Saturday, June 18, 2016

Cartwheeling in thunderstorms by Katherine Rundell

After reading Rooftoppers I knew I wanted to pick up another book by Katherine Rundell.  I started Cartwheeling in thunderstorms early this afternoon and finished it before the sunset.  This is a fabulous book and as Philip Pullman says on the back cover Katherine Rundell has a 'distinctive voice and a wild imagination.'

Will (Wilhelmina) has a blissfully free life in Zimbabwe.  Her friends are the wild animals, her horse and the neighbourhood boys especially her best friend Simon. The farm where she has lived her whole life is owned by Captain Browne and Will's dad is the foreman.  Wills' mum, Lilibet, was a very special lady who also embraced life in the wilds of Africa but sadly she died when Will was only five.

"Seven years after his wife's death, William Silver started running a temperature.  The next day he collapsed on the packed earth floor of the stable."

The story now references Cinderella.  Captain Browne takes a wife. She immediately plots to get rid of little Will.  She organises to send this wild child to an English boarding school.

I love this description of Cynthia (Captain Browne's new wife).  "Cynthia Vincy was well-dressed, strong jawed, long-legged, conscious of her power over men: formidable. ... Cynthia smiled down at Will.  The smile marred the woman's perfect poise; it was a square smile, like a letter box. Cynthia was aware of this and rarely smiled."

Everything about the school is horrid.  The food, the tiny room she has to share with one of the school bullies, the bitter cold and the endless rules.

"She discovered that times tables had nothing to do with time, not in fact with tables; that history was not a thousand stories building up into the colossal, strange, heart-stoppingly beautiful present; that knowing about cows and snake bites and birth and umbilical cords was irrelevant in science class.  She also learned that shorts were wrong and she had gypsy hair and she wasn't funny, wasn't clever, and looked like a mad tramp in her thick socks and muddy boots."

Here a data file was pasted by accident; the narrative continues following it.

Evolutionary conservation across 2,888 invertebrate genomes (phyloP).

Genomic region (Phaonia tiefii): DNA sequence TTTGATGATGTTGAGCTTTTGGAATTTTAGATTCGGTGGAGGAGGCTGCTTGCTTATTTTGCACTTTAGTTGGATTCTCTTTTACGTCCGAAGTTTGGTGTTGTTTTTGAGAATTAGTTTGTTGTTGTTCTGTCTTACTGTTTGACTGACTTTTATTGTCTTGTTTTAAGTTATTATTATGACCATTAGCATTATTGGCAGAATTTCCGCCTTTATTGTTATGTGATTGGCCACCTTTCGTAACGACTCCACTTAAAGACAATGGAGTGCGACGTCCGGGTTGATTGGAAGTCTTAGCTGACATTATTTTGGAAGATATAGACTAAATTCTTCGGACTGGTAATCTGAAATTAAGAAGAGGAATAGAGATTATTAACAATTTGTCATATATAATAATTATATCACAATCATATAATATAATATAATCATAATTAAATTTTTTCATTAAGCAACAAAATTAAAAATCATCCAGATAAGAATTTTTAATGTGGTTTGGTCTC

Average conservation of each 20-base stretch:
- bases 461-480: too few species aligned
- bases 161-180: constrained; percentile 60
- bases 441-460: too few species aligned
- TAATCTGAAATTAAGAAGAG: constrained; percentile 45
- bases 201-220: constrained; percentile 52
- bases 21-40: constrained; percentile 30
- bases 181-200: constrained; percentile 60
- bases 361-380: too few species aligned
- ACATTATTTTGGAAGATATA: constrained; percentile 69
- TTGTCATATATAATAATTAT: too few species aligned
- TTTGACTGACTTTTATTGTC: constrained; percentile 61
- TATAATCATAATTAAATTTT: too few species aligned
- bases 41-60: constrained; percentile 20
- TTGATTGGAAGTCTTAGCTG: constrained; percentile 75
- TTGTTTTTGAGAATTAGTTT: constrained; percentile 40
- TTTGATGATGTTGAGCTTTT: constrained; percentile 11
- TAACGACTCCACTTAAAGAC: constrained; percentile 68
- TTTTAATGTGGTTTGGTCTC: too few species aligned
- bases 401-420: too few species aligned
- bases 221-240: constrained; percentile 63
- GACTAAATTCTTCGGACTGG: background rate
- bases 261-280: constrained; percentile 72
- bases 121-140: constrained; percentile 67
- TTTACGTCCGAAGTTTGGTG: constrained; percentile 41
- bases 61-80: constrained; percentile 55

Will finally escapes after an especially distressing incident where a gang of girls force her into a cold bath.  She wanders the streets of London.  It is Winter and she is only wearing shorts.  She spends a night at the zoo, a night in Hyde Park and tries to hide in a corner of Harrods department store.

While at the zoo she has a chance meeting with a young boy.  He shares his Mars bar and gives her half of his comic book.  Later she sees an address scribbled on a corner of this comic.  Perhaps she can at last find somewhere to feel safe and take refuge.

After reading Cartwheels in thunderstorms you might look for Duck for Danger (sadly long out of print), Callie and the Prince (also out of print) and Figgy in the world.

Take a minute to watch this video with Katherine Rundell where she describes her own childhood in Zimbabwe.  You could also read the beautiful speech she gave at the Horn Book awards.

I do need to mention the title - Cartwheeling in thunderstorms.  After her journey, both physical and emotional, Will now accepts that for now she needs to learn how to cartwheel in thunderstorms.

Kirkus have given this book a star!  Here is an extract from their review :

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